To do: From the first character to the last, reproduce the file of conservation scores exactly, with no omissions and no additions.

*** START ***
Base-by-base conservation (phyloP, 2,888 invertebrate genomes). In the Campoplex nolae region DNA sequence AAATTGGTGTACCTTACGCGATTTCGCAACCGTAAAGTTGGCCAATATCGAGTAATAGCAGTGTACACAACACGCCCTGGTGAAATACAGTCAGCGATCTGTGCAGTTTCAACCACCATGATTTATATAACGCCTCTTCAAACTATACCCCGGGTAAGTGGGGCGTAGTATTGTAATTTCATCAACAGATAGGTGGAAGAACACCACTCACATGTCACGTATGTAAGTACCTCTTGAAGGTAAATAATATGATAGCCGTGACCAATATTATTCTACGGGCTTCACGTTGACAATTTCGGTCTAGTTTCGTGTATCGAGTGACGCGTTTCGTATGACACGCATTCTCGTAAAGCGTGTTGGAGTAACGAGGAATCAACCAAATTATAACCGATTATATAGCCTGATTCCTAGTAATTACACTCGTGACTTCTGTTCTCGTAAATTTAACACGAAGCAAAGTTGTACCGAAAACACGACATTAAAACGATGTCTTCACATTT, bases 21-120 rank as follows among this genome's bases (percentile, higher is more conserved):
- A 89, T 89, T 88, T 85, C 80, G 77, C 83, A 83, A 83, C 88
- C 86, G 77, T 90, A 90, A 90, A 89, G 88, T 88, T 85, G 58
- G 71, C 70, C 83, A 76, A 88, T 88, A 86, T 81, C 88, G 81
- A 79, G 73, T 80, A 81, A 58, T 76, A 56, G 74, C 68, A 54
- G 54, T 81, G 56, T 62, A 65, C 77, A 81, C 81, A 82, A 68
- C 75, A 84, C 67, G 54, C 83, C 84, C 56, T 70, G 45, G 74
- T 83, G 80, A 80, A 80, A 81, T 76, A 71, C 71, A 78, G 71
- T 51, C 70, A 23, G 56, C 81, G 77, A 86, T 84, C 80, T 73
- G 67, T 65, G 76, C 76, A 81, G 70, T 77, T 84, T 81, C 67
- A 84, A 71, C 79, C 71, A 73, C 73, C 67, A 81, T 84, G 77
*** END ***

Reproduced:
Base-by-base conservation (phyloP, 2,888 invertebrate genomes). In the Campoplex nolae region DNA sequence AAATTGGTGTACCTTACGCGATTTCGCAACCGTAAAGTTGGCCAATATCGAGTAATAGCAGTGTACACAACACGCCCTGGTGAAATACAGTCAGCGATCTGTGCAGTTTCAACCACCATGATTTATATAACGCCTCTTCAAACTATACCCCGGGTAAGTGGGGCGTAGTATTGTAATTTCATCAACAGATAGGTGGAAGAACACCACTCACATGTCACGTATGTAAGTACCTCTTGAAGGTAAATAATATGATAGCCGTGACCAATATTATTCTACGGGCTTCACGTTGACAATTTCGGTCTAGTTTCGTGTATCGAGTGACGCGTTTCGTATGACACGCATTCTCGTAAAGCGTGTTGGAGTAACGAGGAATCAACCAAATTATAACCGATTATATAGCCTGATTCCTAGTAATTACACTCGTGACTTCTGTTCTCGTAAATTTAACACGAAGCAAAGTTGTACCGAAAACACGACATTAAAACGATGTCTTCACATTT, bases 21-120 rank as follows among this genome's bases (percentile, higher is more conserved):
- A 89, T 89, T 88, T 85, C 80, G 77, C 83, A 83, A 83, C 88
- C 86, G 77, T 90, A 90, A 90, A 89, G 88, T 88, T 85, G 58
- G 71, C 70, C 83, A 76, A 88, T 88, A 86, T 81, C 88, G 81
- A 79, G 73, T 80, A 81, A 58, T 76, A 56, G 74, C 68, A 54
- G 54, T 81, G 56, T 62, A 65, C 77, A 81, C 81, A 82, A 68
- C 75, A 84, C 67, G 54, C 83, C 84, C 56, T 70, G 45, G 74
- T 83, G 80, A 80, A 80, A 81, T 76, A 71, C 71, A 78, G 71
- T 51, C 70, A 23, G 56, C 81, G 77, A 86, T 84, C 80, T 73
- G 67, T 65, G 76, C 76, A 81, G 70, T 77, T 84, T 81, C 67
- A 84, A 71, C 79, C 71, A 73, C 73, C 67, A 81, T 84, G 77